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Consider two integrals of the form $$I_{xx}=\int x^2 f(r)d^3r,~~I^\prime=\int xy ~f(r)d^3r$$ where $f(r)$ is a function of $r=|\vec{r}|$ only and has no dependence on $\theta,\phi$ in pherical polar coordinates. I have two questions. Can we show that $I_{yy}=I_{zz}=I_{xx}$ and $I_{xy}=I_{yz}=I_{zx}=0$ using symmetry arguments?

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  • $\begingroup$ Are you thrice integrating over $r$? Your question would be better answered if you clarify what exactly $I_{yy},I_{zz},I_{xy},I_{yz},I_{zx}$ are...... $\endgroup$ – Mostafa Ayaz Jan 6 at 12:33
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Since $f = f(|{\bf r}|)$ it does not depend on the angles $(\theta, \phi)$, so at a given radius $f$ is a constant over the sphere defined by such radius. Now consider the term $x$, over the same sphere, for each $x$ there will be a $-x$, so for each $x f$ there will be a a $-x f$, the result after adding them up all together is zero. You can extend the argument to show that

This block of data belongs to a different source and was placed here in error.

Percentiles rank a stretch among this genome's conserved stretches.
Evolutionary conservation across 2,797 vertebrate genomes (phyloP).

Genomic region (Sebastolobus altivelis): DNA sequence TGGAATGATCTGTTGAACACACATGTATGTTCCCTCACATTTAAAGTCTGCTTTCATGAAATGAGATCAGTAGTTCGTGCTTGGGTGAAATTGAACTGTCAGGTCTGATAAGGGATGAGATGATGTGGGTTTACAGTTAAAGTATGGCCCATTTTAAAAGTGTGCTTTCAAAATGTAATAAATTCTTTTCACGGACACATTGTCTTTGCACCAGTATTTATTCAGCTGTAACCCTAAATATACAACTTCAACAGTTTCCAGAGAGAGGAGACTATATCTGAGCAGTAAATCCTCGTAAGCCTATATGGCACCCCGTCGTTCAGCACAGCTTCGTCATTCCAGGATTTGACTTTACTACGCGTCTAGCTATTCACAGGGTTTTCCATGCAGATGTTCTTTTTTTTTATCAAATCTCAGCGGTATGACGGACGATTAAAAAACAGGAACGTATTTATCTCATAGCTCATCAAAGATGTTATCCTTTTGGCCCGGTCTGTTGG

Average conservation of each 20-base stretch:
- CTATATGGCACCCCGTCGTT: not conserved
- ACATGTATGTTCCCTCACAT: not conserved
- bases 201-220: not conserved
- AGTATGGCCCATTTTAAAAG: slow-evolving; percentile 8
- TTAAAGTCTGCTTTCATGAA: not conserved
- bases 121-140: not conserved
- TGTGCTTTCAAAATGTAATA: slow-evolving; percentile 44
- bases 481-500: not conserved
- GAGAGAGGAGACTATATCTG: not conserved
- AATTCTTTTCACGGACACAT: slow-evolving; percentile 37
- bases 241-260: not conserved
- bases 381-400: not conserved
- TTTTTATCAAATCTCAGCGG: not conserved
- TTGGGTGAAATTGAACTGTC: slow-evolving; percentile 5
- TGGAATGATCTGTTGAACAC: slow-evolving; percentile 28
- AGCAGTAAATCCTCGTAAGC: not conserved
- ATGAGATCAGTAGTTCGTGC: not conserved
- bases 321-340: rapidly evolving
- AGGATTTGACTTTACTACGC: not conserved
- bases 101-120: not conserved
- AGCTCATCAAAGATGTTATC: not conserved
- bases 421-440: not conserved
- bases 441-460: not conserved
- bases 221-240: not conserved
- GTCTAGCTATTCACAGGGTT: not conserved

$$ I_{ij} = \int x_i x_j f(r) {\rm d}^3{\bf r} = 0 ~~~\mbox{for}~~i\not= j $$

And from this is also easy to see why $I_{ii} \not = 0$

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$f(r)$ has two relevant symmetries: rotational and reflection. From the rotational symmetry we can conclude that $\int x^n f(r) d^3r=\int y^n f(r) d^3r=\int z^n f(r) d^3r$. explicitly $f(\sqrt{x^2+y^2+z^2})=f(\sqrt{y^2+x^2+z^2})$ etc (in fact we didn't use the rotational symmetry but a permutation symmetry).

From the reflection symmetry we conclude that $\int xy f(r) d^3r=\int (-x)y f(r) d^3r=-\int xy f(r) d^3r$ so that $I_{xy}=-I_{xy}=0$, since $f(\sqrt{x^2+y^2+z^2})=f(\sqrt{(-x)^2+y^2+z^2}) $ etc.

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